Blog: Cloetta, Leaf mark latest stage in candy consolidation
Dean Best | 16 December 2011
This time two years ago, the story in the industry was Kraft Foods' pursuit of Cadbury. We all know how that ended. Many industry watchers argued that deal would spark further consolidation in the confectionery sector but, since then, there has been an absence of major deals - until today (16 December).
Swedish confectioners Cloetta and Leaf International this morning announced plans to merge to create a business with sales of SEK5.7bn (or around US$821m) and "recurring EBITA" of SEK666m.
The combined company will keep the Cloetta name and, although announced as a merger, a senior Leaf official today described the deal on Twitter as a "reverse takeover" by his company.
Leaf's shareholders, private-equity firms CVC and Nordic Capital, will hold over 57% of the combined business, with Cloetta investors taking the rest.
We won't know for certain if the deal will go through until February when Cloetta investors meet to vote on the transaction but already the companies have outlined the "synergies" they hope to extract from the merger.
In a joint statement, the companies said there was "significant synergy potential" of over SEK65m a year that could be achieved within two years of the deal closing. Leaf is also in the process of restructuring its supply chain, which it hopes will yield SEK45m more cost savings a year.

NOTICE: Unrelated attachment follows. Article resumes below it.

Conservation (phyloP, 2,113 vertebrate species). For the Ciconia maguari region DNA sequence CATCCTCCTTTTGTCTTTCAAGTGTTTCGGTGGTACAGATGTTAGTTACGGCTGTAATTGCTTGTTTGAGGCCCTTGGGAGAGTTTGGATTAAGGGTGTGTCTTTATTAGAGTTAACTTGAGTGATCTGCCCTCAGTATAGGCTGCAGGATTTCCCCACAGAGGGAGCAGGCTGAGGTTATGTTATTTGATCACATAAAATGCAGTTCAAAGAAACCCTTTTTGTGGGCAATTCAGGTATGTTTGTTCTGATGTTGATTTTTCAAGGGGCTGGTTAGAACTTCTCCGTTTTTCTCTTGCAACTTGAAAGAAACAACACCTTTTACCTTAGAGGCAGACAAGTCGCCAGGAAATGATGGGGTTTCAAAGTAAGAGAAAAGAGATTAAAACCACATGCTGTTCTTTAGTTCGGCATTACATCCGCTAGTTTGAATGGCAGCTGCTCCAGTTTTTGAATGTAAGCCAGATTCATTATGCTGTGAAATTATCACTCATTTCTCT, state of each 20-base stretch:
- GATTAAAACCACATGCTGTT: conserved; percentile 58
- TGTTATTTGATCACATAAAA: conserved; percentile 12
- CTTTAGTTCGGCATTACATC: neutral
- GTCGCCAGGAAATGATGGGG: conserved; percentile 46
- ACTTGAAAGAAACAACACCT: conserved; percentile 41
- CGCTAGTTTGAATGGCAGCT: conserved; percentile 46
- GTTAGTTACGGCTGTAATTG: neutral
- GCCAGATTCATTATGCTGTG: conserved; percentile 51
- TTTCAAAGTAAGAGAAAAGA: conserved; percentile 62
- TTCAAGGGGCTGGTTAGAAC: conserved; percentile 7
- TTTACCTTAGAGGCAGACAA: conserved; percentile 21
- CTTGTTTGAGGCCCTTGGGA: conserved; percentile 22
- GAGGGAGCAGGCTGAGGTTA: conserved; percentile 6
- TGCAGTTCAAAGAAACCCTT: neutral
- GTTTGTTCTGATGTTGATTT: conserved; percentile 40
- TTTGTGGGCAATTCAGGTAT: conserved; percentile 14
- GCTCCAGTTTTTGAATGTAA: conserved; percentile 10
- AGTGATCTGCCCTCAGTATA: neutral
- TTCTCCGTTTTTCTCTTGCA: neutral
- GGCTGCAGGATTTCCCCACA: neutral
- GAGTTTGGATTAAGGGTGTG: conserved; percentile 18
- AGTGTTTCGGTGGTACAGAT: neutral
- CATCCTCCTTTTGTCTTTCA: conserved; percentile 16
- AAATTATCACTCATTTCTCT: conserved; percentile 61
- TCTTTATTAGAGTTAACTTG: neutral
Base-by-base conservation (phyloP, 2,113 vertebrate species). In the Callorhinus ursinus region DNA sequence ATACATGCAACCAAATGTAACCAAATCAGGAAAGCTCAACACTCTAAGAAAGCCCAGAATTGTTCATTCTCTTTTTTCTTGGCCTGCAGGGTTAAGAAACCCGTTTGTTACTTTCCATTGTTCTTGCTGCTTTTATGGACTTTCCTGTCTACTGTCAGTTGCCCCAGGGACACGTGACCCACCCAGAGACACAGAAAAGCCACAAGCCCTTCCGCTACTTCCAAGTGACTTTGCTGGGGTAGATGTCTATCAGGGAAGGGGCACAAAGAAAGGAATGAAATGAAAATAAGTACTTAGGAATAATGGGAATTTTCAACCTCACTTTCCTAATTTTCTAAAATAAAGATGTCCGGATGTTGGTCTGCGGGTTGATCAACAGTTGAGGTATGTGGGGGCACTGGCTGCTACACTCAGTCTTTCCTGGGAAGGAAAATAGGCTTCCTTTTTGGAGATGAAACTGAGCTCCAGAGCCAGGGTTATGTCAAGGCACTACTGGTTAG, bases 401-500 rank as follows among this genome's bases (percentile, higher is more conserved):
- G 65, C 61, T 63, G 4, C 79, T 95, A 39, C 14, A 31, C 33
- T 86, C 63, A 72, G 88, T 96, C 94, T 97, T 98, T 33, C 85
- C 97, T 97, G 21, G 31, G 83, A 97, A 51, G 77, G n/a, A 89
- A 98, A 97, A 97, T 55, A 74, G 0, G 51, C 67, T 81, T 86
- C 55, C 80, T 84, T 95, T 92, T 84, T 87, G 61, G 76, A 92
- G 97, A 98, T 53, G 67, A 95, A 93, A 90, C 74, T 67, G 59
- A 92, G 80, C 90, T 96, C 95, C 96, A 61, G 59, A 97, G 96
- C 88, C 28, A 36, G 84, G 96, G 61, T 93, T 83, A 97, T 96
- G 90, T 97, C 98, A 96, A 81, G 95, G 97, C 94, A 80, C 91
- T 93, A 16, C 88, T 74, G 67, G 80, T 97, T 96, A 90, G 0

Staff at both companies will be weighing up how the deal will affect them. Leaf is the more international of the two firms, with offices and factories across Europe, including in the UK.
Executives also emphasised other benefits of the deal. "This transaction makes both industrial and strategic sense," Leaf CEO Bengt Baron said, referring to the brands that the combined company will own, including Kexchoklad in Scandinavia, Sperlari in Italy and Chewits in the UK.
However, scale will be a key consideration in a food sector that is consolidating faster than others. The new company's greater scale will also help it absorb ever-more volatile commodity costs, particularly in sugar and cocoa, and also give it greater bargaining power when dealing with powerful retail customers on the continent.
The new Cloetta may not be as big as some of its rivals (or as the Godzilla-type monster of Chewits adverts of yesteryear) but it looks set to be a stronger force in a confectionery industry which, if not as fast as some had predicted, continues to consolidate.
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